Why success in leadership is a moving target

Consider for a moment that you’re exploring a new career opportunity. The job description reads something like this… “Candidates must be prepared to accept relentless change, succeed in areas outside his or her comfort zones, make decisions that will impact the livelihoods of others, work as many hours as necessary to produce measurable results, accept responsibility for the mistakes of others, be able to handle high levels of stress, know how to manage cash flow, and be held personally accountable for the success or failure of the business.” Wow, I bet you’re saying to yourself, “This sounds like the job opportunity of a lifetime!” Actually, I bet you’re thinking that only a nut case would take a job like that. Guess what? You’re a leader and that job description is yours. (Hey, it’s mine too.)

Leadership is something you can get better at – but never perfect. This simple truth is why leadership is, and always will be, a moving target. The best leaders work hard at enhancing their leadership skills. They hire coaches to push and hold them accountable. They live the concept of continuous improvement. The bulk of the leadership population seems to be on a quest to find the “magic pill.” They do seek to improve and step up their game, but mostly when situations push them to. The rest just don’t get it and find more ways to hold the title of “leader” but don’t do the work. They function in a world of blame and excuses. Tough stuff to read – but true.

Leadership is a moving target because of the following:

  • The enormity of “relentless change”: Try as you might, it is impossible to halt change. As a leader, there are only three choices; do nothing, go with it, or lead change. If you do nothing while the world around is changing, you and the company you lead will become irrelevant. Travel agencies did nothing and became irrelevant. Expedia and Tavelocity chose to lead change. If you just go along with change, you’re competing with the masses. If you lead change, your competition becomes irrelevant. You stay focused on the moving target while others lose sight of it.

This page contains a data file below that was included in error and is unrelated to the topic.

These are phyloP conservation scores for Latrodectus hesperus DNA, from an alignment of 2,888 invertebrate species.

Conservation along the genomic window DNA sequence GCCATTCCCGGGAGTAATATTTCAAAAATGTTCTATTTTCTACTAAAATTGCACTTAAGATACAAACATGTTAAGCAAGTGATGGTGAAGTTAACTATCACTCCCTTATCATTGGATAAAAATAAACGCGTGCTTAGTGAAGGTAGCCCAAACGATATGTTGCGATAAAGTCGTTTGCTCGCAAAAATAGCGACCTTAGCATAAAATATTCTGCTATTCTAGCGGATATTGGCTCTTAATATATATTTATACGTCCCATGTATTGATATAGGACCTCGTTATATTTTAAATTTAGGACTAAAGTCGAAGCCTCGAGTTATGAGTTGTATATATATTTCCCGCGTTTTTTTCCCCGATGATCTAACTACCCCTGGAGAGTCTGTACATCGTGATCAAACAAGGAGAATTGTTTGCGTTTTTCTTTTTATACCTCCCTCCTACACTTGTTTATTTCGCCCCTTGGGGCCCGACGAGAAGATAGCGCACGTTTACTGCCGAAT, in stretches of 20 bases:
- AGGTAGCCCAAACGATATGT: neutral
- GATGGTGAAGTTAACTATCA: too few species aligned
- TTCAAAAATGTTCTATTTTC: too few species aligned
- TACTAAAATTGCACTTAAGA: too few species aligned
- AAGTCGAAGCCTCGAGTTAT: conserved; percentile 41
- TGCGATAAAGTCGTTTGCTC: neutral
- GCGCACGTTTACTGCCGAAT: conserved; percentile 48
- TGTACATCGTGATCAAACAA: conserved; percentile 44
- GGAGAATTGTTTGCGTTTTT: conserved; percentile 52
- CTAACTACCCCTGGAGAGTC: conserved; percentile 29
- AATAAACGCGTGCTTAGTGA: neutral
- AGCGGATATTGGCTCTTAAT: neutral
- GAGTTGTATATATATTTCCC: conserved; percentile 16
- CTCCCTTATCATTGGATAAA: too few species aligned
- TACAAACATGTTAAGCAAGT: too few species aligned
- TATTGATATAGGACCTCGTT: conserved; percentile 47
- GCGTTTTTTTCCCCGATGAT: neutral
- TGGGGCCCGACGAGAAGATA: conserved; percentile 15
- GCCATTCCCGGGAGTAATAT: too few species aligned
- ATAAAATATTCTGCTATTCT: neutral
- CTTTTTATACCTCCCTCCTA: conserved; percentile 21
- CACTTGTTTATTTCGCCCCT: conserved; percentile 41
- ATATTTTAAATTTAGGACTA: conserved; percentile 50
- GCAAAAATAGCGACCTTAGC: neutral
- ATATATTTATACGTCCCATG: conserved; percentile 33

• The double whammy: It’s one thing to lead a company to success, but to simultaneously develop yourself as leader adds an entirely new level of complexity. This is especially so for entrepreneurs. It’s common to see a business grow beyond the abilities of its leader. Given this, the aspirations of many leaders to take their companies to the next level will never be fulfilled if they chose to stop growing as a leader. Note that I used the word “chose.” Self-development and achieving one’s full potential as a leader, or anything else in life, is a choice.
  • The people factor: Leading people and creating dynamic business cultures is more complex and challenging than leaders ever imagined. That’s why some leaders that excel at start-ups and turnaround situations flounder once the excitement of the challenge is behind them. In contrast, other leaders are amazing at refining and growing solid companies. Only an impressive few are capable of doing both. The dynamics of leading people to achieve a shared vision in a variety of business situations will always remain a process of continuous leadership development.

So pat yourself on the back for being a leader. You play the leading role in your own success story. If you want the ending to show you standing on the top of the mountain, you must accept the simple truth that leadership is a moving target. Only those leaders that are relentlessly focused on the target will climb that mountain. Those that don’t will only get so far – but at least they tried. And there will always be those that dream of climbing the mountain, but never take that first big step off the base. Keep the moving target of leadership in your sights and you’re bound to hit the bullseye.

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Please share your thoughts with me about today’s Monday Morning Wake-Up. Click the Comment button above.

Neil Ducoff, Founder & CEO of Strategies and author of No-Compromise Leadership

Pass this e-mail on to your business colleagues, managers and friends. They’ll appreciate it.


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